Class 11 Business Studies Chapter 11 International Business – I

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Class 11 Business Studies Chapter 11 International Business – I Question answers to each chapter are provided in the list so that you can easily browse through different chapters HS 1st Year Business Studies Notes, AHSEC Class 11 Business Studies Chapter 11 International Business – I, AHSEC Class 11 Business Studies Question Answer In English and select needs one.

Class 11 Business Studies Chapter 11 International Business – I

Also, you can read the NCERT book Notes Class 11 Business Studies Chapter 11 International Business – I online in these sections Solutions by Expert Teachers as per SCERT Class 11 Business Studies Chapter 11 International Business – I (CBSE) Book guidelines. These solutions are part of SCERT All Subject Solutions. Here we have given Assam Board Class 11 Business Studies Chapter 11 International Business – I Solutions for All Subjects, You can practice these here NCERT Class 11 Business Studies Chapter 11 International Business – I.

International Business – I

Chapter: 11

VERY SHORT TYPE QUESTIONS ANSWERS (1 MARK EACH)

A. Multiple Choice Question:

1. In which of the following modes of entry, does the domestic manufacturer give the right to use intellectual property such as patent and trademark to a manufacturer in a foreign country for a fee-

(a) Licensing. 

(b) Contract manufacturing. 

(c) Joint venture.

(d) None of these.

Ans: (a) Licensing.

2. Outsourcing a part of or entire production and concentrating on marketing operations in international business is known as-

(a) Leasing.

(b) Franchising.

(c) Contract manufacturing.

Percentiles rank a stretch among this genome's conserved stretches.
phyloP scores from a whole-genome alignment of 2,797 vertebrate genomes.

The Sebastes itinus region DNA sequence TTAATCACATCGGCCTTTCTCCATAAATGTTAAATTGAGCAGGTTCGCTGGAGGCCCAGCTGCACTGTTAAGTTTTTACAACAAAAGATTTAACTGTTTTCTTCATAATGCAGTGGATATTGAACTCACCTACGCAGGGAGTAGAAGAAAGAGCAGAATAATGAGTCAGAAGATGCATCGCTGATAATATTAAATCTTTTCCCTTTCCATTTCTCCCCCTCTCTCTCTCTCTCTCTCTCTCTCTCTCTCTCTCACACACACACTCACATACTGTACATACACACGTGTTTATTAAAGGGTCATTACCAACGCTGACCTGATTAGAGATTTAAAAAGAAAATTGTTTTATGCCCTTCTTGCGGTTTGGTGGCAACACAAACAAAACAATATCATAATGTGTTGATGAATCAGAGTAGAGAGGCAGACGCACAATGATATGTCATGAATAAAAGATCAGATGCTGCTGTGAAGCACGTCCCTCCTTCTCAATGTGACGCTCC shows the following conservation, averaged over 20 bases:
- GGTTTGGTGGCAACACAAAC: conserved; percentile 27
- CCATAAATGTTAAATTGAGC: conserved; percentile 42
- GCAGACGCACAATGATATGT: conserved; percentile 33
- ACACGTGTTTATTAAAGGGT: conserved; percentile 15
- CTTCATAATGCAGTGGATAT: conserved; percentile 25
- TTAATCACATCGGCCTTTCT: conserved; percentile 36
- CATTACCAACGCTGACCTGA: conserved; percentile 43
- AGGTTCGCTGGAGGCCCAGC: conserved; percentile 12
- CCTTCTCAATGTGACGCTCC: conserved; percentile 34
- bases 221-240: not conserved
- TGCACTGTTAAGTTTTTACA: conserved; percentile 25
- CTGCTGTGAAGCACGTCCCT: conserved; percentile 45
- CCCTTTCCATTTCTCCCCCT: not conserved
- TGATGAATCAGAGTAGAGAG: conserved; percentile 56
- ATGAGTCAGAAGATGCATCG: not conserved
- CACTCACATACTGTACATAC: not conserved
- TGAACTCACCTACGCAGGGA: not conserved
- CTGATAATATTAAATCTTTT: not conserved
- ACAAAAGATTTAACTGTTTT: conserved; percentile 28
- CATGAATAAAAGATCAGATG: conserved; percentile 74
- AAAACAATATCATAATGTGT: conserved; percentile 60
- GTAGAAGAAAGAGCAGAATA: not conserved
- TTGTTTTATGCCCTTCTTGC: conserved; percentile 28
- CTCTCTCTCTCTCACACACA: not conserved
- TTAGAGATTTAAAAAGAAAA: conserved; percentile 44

(d) Joint venture.

Ans: (c) Contract manufacturing.

3. When two or more firms come together to create a new business entity that is legally separate and distinct from its parents it is known as-

(a) Contract manufacturing.

(b) Franchising.

(c) Joint ventures.

(d) Licensing.

Ans: (c) Joint ventures.

4. Which of the following is not an advantage of exporting? 

(a) Easier way to enter into international markets. 

(b) Comparatively lower risks.

(c) Limited presence in foreign markets.

(d) Less investment requirement.

Ans: (c) Limited presence in foreign markets.

5. Which one of the following modes of entry requires higher level of risks?

(a) Licensing.

(b) Franchising.

(c) Contract manufacturing. 

(d) Joint venture.

Ans: (d) Joint venture.

6. Which one of the following modes of entry permits greatest degree of over overseas operations?

(a) Licensing/ franchising.

(b) Wholly owned subsidiary. 

(c) Contract manufacturing. 

(d) Joint venture.

Ans: (c) Contract manufacturing.

7. Which are of the following modes of entry brings the firm closer to international markets?

Ans: (d) Joint venture.

8. Which one of the following is not among India’s major export items?

(a) Textiles and garments. 

(b) Gems and Jewellery. 

(c) Oil and petroleum products. 

(d) Basmati rice.

Ans: (d) Basmati Rice.

9. Which one of the following is not amongst India’s major import items?

(a) Ayurvedic.

(b) Oil and petroleum products. 

(c) Pearls and Precious stores. 

(d) Machinery.

Ans: (a) Ayurvedic.

10. Which one of the following is not amongst India’s trading partners?

(a) USA.

(b) UK.

(c) Germany.

(d) New Zealand.

Ans: (d) New Zealand

Short & Long Answer Questions